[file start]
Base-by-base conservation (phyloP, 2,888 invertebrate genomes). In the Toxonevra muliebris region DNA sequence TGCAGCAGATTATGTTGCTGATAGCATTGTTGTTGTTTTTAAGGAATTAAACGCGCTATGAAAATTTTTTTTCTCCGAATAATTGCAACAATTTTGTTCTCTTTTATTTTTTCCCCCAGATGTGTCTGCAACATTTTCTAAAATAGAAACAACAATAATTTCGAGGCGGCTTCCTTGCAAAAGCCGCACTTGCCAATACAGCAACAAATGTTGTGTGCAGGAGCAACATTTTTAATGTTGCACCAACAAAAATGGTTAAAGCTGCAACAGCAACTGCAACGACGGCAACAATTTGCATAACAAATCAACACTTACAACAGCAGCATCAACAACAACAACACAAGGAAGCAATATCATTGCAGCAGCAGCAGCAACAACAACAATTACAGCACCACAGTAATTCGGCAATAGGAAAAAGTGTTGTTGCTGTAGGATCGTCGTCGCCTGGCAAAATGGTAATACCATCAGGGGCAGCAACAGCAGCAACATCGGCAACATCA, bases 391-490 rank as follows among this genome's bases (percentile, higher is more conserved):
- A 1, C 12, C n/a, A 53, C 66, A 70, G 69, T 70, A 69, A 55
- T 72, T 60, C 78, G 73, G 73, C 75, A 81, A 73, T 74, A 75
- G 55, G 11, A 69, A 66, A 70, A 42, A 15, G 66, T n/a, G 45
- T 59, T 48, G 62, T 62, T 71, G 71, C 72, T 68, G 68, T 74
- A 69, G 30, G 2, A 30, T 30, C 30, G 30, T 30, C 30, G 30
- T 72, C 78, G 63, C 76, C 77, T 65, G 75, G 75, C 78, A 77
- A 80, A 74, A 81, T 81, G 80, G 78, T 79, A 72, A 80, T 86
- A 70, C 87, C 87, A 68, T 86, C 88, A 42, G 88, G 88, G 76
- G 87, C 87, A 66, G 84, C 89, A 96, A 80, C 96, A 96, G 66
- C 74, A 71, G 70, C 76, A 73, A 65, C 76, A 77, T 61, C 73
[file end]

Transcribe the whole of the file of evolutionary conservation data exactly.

Base-by-base conservation (phyloP, 2,888 invertebrate genomes). In the Toxonevra muliebris region DNA sequence TGCAGCAGATTATGTTGCTGATAGCATTGTTGTTGTTTTTAAGGAATTAAACGCGCTATGAAAATTTTTTTTCTCCGAATAATTGCAACAATTTTGTTCTCTTTTATTTTTTCCCCCAGATGTGTCTGCAACATTTTCTAAAATAGAAACAACAATAATTTCGAGGCGGCTTCCTTGCAAAAGCCGCACTTGCCAATACAGCAACAAATGTTGTGTGCAGGAGCAACATTTTTAATGTTGCACCAACAAAAATGGTTAAAGCTGCAACAGCAACTGCAACGACGGCAACAATTTGCATAACAAATCAACACTTACAACAGCAGCATCAACAACAACAACACAAGGAAGCAATATCATTGCAGCAGCAGCAGCAACAACAACAATTACAGCACCACAGTAATTCGGCAATAGGAAAAAGTGTTGTTGCTGTAGGATCGTCGTCGCCTGGCAAAATGGTAATACCATCAGGGGCAGCAACAGCAGCAACATCGGCAACATCA, bases 391-490 rank as follows among this genome's bases (percentile, higher is more conserved):
- A 1, C 12, C n/a, A 53, C 66, A 70, G 69, T 70, A 69, A 55
- T 72, T 60, C 78, G 73, G 73, C 75, A 81, A 73, T 74, A 75
- G 55, G 11, A 69, A 66, A 70, A 42, A 15, G 66, T n/a, G 45
- T 59, T 48, G 62, T 62, T 71, G 71, C 72, T 68, G 68, T 74
- A 69, G 30, G 2, A 30, T 30, C 30, G 30, T 30, C 30, G 30
- T 72, C 78, G 63, C 76, C 77, T 65, G 75, G 75, C 78, A 77
- A 80, A 74, A 81, T 81, G 80, G 78, T 79, A 72, A 80, T 86
- A 70, C 87, C 87, A 68, T 86, C 88, A 42, G 88, G 88, G 76
- G 87, C 87, A 66, G 84, C 89, A 96, A 80, C 96, A 96, G 66
- C 74, A 71, G 70, C 76, A 73, A 65, C 76, A 77, T 61, C 73